F-150 overheating

I have the same problem as the gentleman w/ the '97 4x4 4.6. Intermittent overheating. The water pump and t-stat have both been replaced, as well as the radiator. Some one told me a piece of gasket material from the heater core may be floating around and periodically clogging things. Could this happen? and what’s the fix? Also, someone told the guy w/ the 4x4, that he could have blown head gasket, and to perform a sniffer test to find out.#1. What is a sniffer test? #2. If the head gasket is blown, wouldn’t there be water in the oil?

water in the oil is one indicator of a blown head gasket, the other is during start up is there and excessive amount of white smoke, or when you give it gas does it send out white smoke? either or is a head gasket or a cracked head, also there is a heat leak, that you only lose fluid when the engine is warm,


I see that I neglected to explain a “sniffer test”, all it is, is a simple test that any competent shop can perform for small fee or usually free, and it is a device that literally smells the coolant, and the exhaust, looking for water vapor and coolant in the exhaust fumes, and unburned fuel in the coolant, either says crack or gasket. my other question is were the radiator hoses replaced along with the radiator? if not- they could be collapsing under acceleration – demand, usually the lower one. Now as for gasket material – the only gasket that you engine coolant ever touches is – head, intake, water pump and thermostat – if one of these are out/blown usually shows in a big way, not always though!!! your radiator and heater core are both soldered or plastic crimped – no gasket material what so ever. now for material that’s big enough to plug up you cooling system – unless someone really dislikes you and put junk into your radiator or you have put so much radiator sealer in trying to cheap fix another problem I just don’t see that!!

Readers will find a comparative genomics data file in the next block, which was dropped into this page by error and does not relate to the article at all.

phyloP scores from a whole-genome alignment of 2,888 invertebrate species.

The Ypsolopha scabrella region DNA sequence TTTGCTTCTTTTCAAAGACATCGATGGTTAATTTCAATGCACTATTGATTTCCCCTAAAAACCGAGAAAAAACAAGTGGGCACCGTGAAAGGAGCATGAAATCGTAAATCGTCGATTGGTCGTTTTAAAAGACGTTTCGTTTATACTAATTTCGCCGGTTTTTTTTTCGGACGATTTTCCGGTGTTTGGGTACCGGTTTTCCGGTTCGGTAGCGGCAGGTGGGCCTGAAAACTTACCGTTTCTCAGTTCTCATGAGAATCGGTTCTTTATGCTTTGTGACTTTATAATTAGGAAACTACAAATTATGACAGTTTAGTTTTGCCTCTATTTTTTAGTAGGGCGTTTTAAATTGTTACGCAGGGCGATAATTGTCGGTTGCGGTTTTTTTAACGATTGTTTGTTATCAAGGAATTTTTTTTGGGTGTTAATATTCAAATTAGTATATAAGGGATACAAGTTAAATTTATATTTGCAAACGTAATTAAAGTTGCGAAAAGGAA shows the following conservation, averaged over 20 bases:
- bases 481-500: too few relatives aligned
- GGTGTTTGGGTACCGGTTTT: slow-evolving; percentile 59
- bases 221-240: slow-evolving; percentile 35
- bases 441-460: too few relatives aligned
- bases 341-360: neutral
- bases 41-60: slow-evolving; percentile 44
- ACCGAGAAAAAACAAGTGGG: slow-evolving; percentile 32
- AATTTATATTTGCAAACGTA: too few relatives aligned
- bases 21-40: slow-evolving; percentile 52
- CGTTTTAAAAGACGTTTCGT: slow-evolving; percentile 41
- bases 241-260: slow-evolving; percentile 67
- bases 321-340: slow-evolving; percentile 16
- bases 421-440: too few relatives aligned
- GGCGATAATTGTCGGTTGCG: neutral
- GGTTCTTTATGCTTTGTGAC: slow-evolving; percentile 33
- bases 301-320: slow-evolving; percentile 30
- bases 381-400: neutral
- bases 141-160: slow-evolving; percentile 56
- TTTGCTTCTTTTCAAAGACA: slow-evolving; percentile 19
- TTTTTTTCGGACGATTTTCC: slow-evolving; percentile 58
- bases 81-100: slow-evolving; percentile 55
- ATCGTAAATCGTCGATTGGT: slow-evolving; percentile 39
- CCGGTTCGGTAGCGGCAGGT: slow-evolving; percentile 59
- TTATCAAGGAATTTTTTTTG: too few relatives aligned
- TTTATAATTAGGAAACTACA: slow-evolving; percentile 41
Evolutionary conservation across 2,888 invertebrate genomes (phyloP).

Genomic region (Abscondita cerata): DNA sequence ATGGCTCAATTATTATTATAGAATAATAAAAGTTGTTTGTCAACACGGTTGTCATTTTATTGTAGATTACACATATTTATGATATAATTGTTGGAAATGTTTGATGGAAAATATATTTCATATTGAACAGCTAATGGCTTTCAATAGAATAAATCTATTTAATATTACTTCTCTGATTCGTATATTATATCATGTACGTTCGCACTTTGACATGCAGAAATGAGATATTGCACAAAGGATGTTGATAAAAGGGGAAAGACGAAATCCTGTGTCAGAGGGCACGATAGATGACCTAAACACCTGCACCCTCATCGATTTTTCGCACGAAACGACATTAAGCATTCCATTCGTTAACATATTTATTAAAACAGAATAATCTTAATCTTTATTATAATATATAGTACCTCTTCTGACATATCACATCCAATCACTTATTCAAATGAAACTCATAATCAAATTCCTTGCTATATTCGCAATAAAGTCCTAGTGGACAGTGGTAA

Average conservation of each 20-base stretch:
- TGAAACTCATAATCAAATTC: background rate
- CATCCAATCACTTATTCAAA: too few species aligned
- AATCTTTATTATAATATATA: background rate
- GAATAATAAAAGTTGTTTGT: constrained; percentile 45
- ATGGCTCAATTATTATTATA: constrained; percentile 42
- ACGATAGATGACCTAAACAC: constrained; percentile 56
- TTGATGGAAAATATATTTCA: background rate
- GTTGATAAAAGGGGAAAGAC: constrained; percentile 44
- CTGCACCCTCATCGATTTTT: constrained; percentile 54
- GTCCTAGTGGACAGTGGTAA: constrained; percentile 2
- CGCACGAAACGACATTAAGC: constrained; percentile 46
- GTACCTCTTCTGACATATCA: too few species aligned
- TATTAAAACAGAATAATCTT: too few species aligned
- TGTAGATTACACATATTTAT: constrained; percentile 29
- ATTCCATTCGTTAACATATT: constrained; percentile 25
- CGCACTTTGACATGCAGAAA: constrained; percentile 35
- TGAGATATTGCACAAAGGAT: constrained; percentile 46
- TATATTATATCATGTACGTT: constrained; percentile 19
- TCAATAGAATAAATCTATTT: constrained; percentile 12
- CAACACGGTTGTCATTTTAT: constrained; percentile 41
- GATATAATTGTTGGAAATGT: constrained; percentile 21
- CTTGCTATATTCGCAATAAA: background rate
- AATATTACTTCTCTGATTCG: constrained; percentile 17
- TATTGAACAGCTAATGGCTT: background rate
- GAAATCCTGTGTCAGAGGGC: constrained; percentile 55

You have basically three things that pass through the headgaskets, each in its own channel and all seperate; (1) the combustion chamber, (2) cooling fluid passages, and (3) oil passages. A “blown headgasket” could mean a breech between any two of those three things. Typically the combustion chamber will b einvolved, 'cause that’s the passage subjected to the high heat and pressures.

If the breech is between the combustion chamber and the coolant passage (the typical situation), than the high pressures of the combustion will blow high amounts of heat into the water jacket, causing overheating, and the loss of the cylinder’s ability to seal will cause the engine to run uneven, as in a rough idle. In addition, during the intake stroke when there’s high vacuum in the cylinder, the coolant (which is at about 16psi) will get drawn into the combustion chamber and get vaporized, presenting as white smoke out the tailpipe. A breech between the combustion chamber and the coolant will also allow mixing of combustion byproducts and coolant. Each explosion will blow these byproducts into the coolant. That’ll cause crudding up of the coolant visable in the fill hole. It’ll also often cause bubbles to come up out the fill hole (with the radiator cap removed) as the combustion gasses migrate up and out the coolant.

If he breech is between the combustion chamber and an oil passage, the heat from the explosions will cook the oil, and the intake strokes will draw oil into the chambers and it’ll get burned, producing blue smoke and crapping up the sparkplug and cylinder. Since the cylinders produce vacuum on the intake strokes, blue smoke will often appear during deceleration. However, bad valve stem seals are the most common cause of blue clouds, so one should not think a blue cloud on deceleration is a bad headgasket without more symptoms and more testing.

I think in summary you need to have someone evaluate the engine.